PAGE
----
In today’s world it is not uncommon to have a side gig. With rents increasing and the cost of living skyrocketing many people do things on the side or work two jobs just to survive. If you live in an expensive, urban area like San Francisco, NYC or Los Angeles you know what I mean.  

The big question is whether your side gig is a business or a hobby. It’s important to know this because the IRS treats money made from a hobby differently from money earned in a business activity.

If you regularly and consistently run a business, even one that is very small, you are entitled to deduct all the expenses that are ordinary and necessary to operate it. You will also be responsibility for paying self-employment tax on your net income. Income from a hobby on the other hand is not subject to self-employment tax but the related expenses are not deductible.

Typical Business Success Rate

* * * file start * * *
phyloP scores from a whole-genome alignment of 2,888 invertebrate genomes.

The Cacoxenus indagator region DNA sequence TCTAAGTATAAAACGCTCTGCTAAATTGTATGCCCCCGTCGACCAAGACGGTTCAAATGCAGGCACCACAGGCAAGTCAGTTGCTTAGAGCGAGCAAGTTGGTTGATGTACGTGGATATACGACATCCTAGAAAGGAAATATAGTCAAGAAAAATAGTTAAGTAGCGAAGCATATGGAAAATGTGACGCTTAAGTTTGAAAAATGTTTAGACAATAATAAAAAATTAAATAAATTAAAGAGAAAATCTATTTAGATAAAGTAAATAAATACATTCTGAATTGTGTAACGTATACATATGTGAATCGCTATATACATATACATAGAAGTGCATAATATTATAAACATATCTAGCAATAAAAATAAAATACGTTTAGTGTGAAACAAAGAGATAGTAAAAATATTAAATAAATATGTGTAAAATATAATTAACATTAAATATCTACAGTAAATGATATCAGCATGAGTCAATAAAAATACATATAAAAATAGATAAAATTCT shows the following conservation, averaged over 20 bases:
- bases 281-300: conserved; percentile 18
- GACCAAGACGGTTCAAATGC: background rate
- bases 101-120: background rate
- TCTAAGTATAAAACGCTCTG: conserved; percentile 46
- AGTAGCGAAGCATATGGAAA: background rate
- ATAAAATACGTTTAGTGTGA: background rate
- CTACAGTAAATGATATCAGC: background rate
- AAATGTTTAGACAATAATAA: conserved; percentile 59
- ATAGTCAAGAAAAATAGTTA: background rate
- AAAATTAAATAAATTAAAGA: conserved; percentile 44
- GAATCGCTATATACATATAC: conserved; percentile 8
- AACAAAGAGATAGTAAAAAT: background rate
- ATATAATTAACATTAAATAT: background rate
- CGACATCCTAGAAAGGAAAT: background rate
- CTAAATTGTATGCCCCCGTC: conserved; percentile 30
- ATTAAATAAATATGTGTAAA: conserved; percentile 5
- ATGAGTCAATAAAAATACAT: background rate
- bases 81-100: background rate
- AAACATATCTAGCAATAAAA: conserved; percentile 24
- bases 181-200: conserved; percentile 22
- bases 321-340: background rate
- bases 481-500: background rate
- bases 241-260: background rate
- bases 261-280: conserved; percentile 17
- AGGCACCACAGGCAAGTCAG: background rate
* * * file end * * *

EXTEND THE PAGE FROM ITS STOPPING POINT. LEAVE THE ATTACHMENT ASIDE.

It’s no secret that business is hard. According to the Small Business Administration about 50% of new businesses fail within 5 years. Not everyone has the ability to choose the right industry or make the commitment required to weather the storms that a business owner will face.

Money, or lack of it, is another issue most people face when starting an enterprise. You could carry on an activity for years and make very little or no money at all. However, that doesn’t necessarily mean that it’s not a business. If you attempt to make a profit, maintaining receipts and financial records you could make a case for running a business.

For federal tax purposes the IRS looks at the following factors in determining if your endeavor is a hobby or a business:

  1. How much time you commit to the activity
  2. The way in which you perform the work and present yourself
  3. The knowledge of the taxpayer
  4. How successful he or she was in the same or different work
  5. The profit earned in the activity
  6. The likelihood assets used in the work will increase in worth
  7. The overall financial standing of the taxpayer
  8. If the activity could be done for recreation and enjoyment
  9. How steadily profits can be expected

The facts and circumstances are considered and no one individual or group of factors is used to make a determination.

From a tax standpoint you are better off running your side gig like a business instead of a hobby. Now that you’re aware of what the IRS looks for you can make any necessary changes to take full advantage of the deductions available to you.